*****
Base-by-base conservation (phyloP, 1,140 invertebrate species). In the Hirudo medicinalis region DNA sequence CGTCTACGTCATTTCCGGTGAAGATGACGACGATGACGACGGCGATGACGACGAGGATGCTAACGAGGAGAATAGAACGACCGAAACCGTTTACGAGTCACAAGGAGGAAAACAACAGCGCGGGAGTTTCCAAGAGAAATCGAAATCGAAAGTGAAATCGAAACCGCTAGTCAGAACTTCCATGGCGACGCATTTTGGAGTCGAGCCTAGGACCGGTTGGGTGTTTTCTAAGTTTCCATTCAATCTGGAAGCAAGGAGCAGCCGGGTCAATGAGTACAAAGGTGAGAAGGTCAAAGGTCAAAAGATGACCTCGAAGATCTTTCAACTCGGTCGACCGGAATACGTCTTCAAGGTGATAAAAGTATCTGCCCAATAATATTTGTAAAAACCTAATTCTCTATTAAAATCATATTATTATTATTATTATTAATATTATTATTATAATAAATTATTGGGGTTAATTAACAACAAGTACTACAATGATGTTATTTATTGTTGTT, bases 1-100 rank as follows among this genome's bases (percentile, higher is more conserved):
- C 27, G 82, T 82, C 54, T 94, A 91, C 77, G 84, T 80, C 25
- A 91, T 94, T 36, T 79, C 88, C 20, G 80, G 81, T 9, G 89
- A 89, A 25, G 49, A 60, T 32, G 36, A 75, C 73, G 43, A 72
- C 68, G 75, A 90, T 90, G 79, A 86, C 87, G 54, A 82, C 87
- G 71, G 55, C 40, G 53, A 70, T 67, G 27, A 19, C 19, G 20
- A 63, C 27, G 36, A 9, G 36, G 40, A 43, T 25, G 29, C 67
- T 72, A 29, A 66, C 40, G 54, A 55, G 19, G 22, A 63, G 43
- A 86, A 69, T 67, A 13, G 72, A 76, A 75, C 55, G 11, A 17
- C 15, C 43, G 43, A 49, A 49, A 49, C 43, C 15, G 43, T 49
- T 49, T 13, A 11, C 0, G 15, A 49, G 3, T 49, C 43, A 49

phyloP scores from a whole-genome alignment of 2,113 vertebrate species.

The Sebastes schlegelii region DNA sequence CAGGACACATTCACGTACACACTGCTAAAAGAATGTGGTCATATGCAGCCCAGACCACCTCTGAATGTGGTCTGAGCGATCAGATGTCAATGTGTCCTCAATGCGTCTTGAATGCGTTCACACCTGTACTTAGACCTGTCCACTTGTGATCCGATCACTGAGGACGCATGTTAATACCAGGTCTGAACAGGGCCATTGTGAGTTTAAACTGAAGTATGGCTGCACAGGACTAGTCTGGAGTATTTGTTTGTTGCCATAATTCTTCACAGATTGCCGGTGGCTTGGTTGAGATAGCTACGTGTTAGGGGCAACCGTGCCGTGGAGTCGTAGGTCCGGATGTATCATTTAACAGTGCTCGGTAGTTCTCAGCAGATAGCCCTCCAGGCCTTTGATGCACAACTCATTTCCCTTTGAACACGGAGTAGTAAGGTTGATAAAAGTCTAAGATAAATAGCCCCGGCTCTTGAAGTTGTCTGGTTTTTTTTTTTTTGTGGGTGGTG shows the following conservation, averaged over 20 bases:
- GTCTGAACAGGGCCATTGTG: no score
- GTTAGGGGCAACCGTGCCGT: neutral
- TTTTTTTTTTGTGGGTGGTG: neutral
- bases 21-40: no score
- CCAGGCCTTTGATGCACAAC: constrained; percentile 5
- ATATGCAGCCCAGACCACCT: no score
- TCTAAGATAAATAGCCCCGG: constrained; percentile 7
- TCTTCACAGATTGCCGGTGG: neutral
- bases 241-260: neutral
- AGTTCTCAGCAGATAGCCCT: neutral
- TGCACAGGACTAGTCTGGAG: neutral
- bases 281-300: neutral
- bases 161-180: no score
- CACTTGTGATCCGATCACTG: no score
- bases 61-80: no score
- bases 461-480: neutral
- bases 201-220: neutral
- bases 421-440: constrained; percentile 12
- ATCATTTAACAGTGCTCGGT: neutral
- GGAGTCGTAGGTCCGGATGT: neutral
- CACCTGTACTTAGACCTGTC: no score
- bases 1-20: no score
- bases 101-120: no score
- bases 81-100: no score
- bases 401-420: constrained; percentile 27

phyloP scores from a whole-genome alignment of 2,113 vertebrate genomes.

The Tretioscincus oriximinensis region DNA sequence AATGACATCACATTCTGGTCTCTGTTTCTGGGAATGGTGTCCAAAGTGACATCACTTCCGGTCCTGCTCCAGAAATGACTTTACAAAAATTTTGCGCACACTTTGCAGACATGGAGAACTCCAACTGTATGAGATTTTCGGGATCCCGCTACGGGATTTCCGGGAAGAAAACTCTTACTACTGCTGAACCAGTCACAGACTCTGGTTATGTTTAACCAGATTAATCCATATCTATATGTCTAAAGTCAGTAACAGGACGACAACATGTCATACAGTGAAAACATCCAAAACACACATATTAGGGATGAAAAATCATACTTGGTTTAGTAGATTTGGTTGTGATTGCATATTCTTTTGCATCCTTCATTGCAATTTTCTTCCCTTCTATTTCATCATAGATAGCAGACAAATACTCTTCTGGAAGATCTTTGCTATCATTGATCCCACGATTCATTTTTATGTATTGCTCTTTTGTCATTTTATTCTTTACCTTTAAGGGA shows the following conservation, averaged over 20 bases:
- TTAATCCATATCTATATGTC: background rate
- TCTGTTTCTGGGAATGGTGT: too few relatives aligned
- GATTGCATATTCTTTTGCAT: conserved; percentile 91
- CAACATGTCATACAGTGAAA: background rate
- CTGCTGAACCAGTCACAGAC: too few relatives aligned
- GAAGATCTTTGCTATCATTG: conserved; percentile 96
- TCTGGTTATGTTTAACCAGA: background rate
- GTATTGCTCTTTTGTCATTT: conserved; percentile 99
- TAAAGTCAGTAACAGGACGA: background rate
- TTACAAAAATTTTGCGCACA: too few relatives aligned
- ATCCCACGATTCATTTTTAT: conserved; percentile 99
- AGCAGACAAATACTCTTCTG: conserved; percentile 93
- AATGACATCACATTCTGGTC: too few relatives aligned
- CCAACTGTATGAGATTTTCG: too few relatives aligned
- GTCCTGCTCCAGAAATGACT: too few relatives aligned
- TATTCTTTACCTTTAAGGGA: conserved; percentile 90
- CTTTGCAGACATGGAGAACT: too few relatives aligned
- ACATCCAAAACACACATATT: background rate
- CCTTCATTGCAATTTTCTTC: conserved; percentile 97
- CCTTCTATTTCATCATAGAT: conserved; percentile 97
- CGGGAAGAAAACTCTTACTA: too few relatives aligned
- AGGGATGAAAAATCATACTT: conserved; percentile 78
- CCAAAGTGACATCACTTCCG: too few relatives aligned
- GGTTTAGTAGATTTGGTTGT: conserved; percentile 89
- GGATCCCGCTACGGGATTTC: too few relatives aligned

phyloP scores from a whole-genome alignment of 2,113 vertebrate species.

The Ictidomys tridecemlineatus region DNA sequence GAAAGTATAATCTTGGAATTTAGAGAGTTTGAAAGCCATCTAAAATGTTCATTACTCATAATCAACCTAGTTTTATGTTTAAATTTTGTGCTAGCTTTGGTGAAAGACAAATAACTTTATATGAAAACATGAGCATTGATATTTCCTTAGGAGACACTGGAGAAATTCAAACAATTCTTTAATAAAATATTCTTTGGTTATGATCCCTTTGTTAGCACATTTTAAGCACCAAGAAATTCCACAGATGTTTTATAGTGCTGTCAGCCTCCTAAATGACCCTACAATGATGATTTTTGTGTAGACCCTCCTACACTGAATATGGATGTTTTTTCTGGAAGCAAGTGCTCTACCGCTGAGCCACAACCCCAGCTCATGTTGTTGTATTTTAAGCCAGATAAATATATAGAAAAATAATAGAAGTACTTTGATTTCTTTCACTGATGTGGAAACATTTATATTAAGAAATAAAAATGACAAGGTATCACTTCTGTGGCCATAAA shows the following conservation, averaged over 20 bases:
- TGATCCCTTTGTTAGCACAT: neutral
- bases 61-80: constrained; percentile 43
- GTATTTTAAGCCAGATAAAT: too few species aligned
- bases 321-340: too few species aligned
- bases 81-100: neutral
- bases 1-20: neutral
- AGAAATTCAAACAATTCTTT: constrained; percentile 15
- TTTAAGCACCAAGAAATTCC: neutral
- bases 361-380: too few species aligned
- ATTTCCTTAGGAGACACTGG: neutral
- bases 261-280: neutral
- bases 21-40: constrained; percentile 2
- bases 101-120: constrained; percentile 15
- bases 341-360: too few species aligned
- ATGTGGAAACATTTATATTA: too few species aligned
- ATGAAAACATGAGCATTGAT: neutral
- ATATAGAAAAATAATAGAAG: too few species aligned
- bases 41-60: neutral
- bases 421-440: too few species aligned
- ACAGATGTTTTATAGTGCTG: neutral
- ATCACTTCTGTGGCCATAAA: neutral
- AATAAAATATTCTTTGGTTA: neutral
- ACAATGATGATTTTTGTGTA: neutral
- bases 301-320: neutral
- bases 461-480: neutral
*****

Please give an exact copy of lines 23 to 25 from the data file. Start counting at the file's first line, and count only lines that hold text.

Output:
- AGTTCTCAGCAGATAGCCCT: neutral
- TGCACAGGACTAGTCTGGAG: neutral
- bases 281-300: neutral